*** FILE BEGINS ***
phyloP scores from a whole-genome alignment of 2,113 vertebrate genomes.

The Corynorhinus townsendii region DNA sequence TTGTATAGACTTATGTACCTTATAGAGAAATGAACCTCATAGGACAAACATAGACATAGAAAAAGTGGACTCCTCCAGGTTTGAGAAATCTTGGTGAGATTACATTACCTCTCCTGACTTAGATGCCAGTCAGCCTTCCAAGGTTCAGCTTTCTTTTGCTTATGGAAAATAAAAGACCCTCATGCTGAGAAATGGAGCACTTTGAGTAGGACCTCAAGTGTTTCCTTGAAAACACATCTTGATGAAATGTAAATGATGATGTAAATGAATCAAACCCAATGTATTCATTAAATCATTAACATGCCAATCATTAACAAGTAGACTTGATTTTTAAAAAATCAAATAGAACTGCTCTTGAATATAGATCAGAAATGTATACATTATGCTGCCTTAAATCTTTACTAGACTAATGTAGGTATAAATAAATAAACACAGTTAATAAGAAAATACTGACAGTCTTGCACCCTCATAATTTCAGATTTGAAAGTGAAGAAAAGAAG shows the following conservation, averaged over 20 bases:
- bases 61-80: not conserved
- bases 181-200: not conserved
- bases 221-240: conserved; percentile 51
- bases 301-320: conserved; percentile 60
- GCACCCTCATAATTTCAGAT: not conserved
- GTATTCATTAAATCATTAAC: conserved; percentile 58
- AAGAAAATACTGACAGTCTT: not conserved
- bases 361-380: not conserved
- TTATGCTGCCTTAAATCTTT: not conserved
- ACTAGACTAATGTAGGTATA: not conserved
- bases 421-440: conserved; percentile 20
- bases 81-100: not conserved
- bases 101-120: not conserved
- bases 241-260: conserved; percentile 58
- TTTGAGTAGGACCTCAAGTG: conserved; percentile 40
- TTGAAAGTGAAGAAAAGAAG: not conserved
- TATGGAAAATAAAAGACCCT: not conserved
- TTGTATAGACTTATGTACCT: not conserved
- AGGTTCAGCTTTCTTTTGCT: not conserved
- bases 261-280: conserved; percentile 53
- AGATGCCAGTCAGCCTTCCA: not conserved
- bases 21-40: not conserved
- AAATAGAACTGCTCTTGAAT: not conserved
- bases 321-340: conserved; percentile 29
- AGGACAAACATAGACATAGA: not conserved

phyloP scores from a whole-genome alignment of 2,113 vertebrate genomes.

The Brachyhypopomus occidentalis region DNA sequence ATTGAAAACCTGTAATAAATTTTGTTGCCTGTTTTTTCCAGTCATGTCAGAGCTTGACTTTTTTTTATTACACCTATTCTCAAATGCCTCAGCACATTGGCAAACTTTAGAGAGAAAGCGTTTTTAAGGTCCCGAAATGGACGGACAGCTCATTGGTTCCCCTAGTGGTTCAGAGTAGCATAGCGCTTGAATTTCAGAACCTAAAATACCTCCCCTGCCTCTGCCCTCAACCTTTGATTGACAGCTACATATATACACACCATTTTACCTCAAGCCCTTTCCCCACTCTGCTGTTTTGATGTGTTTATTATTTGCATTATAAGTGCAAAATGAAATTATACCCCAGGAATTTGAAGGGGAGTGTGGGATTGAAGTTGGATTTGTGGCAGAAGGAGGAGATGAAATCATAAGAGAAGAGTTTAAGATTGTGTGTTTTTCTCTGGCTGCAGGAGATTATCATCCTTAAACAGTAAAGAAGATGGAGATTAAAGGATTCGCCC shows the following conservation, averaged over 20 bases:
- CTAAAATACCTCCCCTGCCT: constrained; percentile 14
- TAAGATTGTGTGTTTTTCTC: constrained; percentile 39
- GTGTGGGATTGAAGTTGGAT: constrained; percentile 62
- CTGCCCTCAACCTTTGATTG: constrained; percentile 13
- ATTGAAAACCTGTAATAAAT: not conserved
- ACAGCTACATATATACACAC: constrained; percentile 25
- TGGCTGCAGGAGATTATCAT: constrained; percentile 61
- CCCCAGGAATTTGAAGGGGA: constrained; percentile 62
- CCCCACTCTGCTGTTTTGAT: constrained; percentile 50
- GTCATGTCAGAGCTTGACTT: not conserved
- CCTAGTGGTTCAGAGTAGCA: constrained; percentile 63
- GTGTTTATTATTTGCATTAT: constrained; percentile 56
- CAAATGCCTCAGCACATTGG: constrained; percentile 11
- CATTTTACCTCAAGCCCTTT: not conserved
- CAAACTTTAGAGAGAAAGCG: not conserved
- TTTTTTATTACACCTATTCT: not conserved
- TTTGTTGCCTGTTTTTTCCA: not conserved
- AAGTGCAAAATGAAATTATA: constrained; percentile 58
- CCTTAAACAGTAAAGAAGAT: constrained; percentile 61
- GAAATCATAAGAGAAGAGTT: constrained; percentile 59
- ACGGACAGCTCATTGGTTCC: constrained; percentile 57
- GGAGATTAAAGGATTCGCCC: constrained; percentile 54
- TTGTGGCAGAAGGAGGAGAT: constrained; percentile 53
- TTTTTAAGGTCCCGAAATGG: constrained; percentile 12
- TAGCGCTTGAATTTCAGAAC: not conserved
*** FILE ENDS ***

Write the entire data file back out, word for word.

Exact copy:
phyloP scores from a whole-genome alignment of 2,113 vertebrate genomes.

The Corynorhinus townsendii region DNA sequence TTGTATAGACTTATGTACCTTATAGAGAAATGAACCTCATAGGACAAACATAGACATAGAAAAAGTGGACTCCTCCAGGTTTGAGAAATCTTGGTGAGATTACATTACCTCTCCTGACTTAGATGCCAGTCAGCCTTCCAAGGTTCAGCTTTCTTTTGCTTATGGAAAATAAAAGACCCTCATGCTGAGAAATGGAGCACTTTGAGTAGGACCTCAAGTGTTTCCTTGAAAACACATCTTGATGAAATGTAAATGATGATGTAAATGAATCAAACCCAATGTATTCATTAAATCATTAACATGCCAATCATTAACAAGTAGACTTGATTTTTAAAAAATCAAATAGAACTGCTCTTGAATATAGATCAGAAATGTATACATTATGCTGCCTTAAATCTTTACTAGACTAATGTAGGTATAAATAAATAAACACAGTTAATAAGAAAATACTGACAGTCTTGCACCCTCATAATTTCAGATTTGAAAGTGAAGAAAAGAAG shows the following conservation, averaged over 20 bases:
- bases 61-80: not conserved
- bases 181-200: not conserved
- bases 221-240: conserved; percentile 51
- bases 301-320: conserved; percentile 60
- GCACCCTCATAATTTCAGAT: not conserved
- GTATTCATTAAATCATTAAC: conserved; percentile 58
- AAGAAAATACTGACAGTCTT: not conserved
- bases 361-380: not conserved
- TTATGCTGCCTTAAATCTTT: not conserved
- ACTAGACTAATGTAGGTATA: not conserved
- bases 421-440: conserved; percentile 20
- bases 81-100: not conserved
- bases 101-120: not conserved
- bases 241-260: conserved; percentile 58
- TTTGAGTAGGACCTCAAGTG: conserved; percentile 40
- TTGAAAGTGAAGAAAAGAAG: not conserved
- TATGGAAAATAAAAGACCCT: not conserved
- TTGTATAGACTTATGTACCT: not conserved
- AGGTTCAGCTTTCTTTTGCT: not conserved
- bases 261-280: conserved; percentile 53
- AGATGCCAGTCAGCCTTCCA: not conserved
- bases 21-40: not conserved
- AAATAGAACTGCTCTTGAAT: not conserved
- bases 321-340: conserved; percentile 29
- AGGACAAACATAGACATAGA: not conserved

phyloP scores from a whole-genome alignment of 2,113 vertebrate genomes.

The Brachyhypopomus occidentalis region DNA sequence ATTGAAAACCTGTAATAAATTTTGTTGCCTGTTTTTTCCAGTCATGTCAGAGCTTGACTTTTTTTTATTACACCTATTCTCAAATGCCTCAGCACATTGGCAAACTTTAGAGAGAAAGCGTTTTTAAGGTCCCGAAATGGACGGACAGCTCATTGGTTCCCCTAGTGGTTCAGAGTAGCATAGCGCTTGAATTTCAGAACCTAAAATACCTCCCCTGCCTCTGCCCTCAACCTTTGATTGACAGCTACATATATACACACCATTTTACCTCAAGCCCTTTCCCCACTCTGCTGTTTTGATGTGTTTATTATTTGCATTATAAGTGCAAAATGAAATTATACCCCAGGAATTTGAAGGGGAGTGTGGGATTGAAGTTGGATTTGTGGCAGAAGGAGGAGATGAAATCATAAGAGAAGAGTTTAAGATTGTGTGTTTTTCTCTGGCTGCAGGAGATTATCATCCTTAAACAGTAAAGAAGATGGAGATTAAAGGATTCGCCC shows the following conservation, averaged over 20 bases:
- CTAAAATACCTCCCCTGCCT: constrained; percentile 14
- TAAGATTGTGTGTTTTTCTC: constrained; percentile 39
- GTGTGGGATTGAAGTTGGAT: constrained; percentile 62
- CTGCCCTCAACCTTTGATTG: constrained; percentile 13
- ATTGAAAACCTGTAATAAAT: not conserved
- ACAGCTACATATATACACAC: constrained; percentile 25
- TGGCTGCAGGAGATTATCAT: constrained; percentile 61
- CCCCAGGAATTTGAAGGGGA: constrained; percentile 62
- CCCCACTCTGCTGTTTTGAT: constrained; percentile 50
- GTCATGTCAGAGCTTGACTT: not conserved
- CCTAGTGGTTCAGAGTAGCA: constrained; percentile 63
- GTGTTTATTATTTGCATTAT: constrained; percentile 56
- CAAATGCCTCAGCACATTGG: constrained; percentile 11
- CATTTTACCTCAAGCCCTTT: not conserved
- CAAACTTTAGAGAGAAAGCG: not conserved
- TTTTTTATTACACCTATTCT: not conserved
- TTTGTTGCCTGTTTTTTCCA: not conserved
- AAGTGCAAAATGAAATTATA: constrained; percentile 58
- CCTTAAACAGTAAAGAAGAT: constrained; percentile 61
- GAAATCATAAGAGAAGAGTT: constrained; percentile 59
- ACGGACAGCTCATTGGTTCC: constrained; percentile 57
- GGAGATTAAAGGATTCGCCC: constrained; percentile 54
- TTGTGGCAGAAGGAGGAGAT: constrained; percentile 53
- TTTTTAAGGTCCCGAAATGG: constrained; percentile 12
- TAGCGCTTGAATTTCAGAAC: not conserved